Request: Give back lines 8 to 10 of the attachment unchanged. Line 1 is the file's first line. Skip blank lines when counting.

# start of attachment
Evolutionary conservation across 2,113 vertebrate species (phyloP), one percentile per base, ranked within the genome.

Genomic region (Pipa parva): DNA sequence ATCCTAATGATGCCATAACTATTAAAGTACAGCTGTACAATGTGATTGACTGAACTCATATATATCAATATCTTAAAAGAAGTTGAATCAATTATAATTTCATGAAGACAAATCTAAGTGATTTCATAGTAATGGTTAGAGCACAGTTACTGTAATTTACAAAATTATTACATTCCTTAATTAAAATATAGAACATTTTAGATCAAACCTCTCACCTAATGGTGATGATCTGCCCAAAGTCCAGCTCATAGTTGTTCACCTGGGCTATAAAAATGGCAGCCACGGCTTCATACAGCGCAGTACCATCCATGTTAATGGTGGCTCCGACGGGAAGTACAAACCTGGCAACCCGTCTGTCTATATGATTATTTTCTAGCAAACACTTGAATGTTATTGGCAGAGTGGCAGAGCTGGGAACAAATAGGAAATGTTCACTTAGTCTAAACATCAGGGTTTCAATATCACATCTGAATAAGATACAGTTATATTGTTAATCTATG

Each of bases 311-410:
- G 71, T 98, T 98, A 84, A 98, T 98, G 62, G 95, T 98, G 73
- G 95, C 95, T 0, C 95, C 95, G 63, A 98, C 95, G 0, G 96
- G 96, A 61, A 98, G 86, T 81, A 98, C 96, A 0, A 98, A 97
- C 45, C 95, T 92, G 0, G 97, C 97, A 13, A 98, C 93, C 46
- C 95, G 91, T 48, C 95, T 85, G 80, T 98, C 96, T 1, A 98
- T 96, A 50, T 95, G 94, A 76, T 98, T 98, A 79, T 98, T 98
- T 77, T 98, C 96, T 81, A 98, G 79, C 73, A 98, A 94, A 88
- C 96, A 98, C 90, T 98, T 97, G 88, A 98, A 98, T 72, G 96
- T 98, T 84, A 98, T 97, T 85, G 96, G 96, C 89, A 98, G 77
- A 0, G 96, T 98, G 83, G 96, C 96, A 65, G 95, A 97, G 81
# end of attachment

- C 95, G 91, T 48, C 95, T 85, G 80, T 98, C 96, T 1, A 98
- T 96, A 50, T 95, G 94, A 76, T 98, T 98, A 79, T 98, T 98
- T 77, T 98, C 96, T 81, A 98, G 79, C 73, A 98, A 94, A 88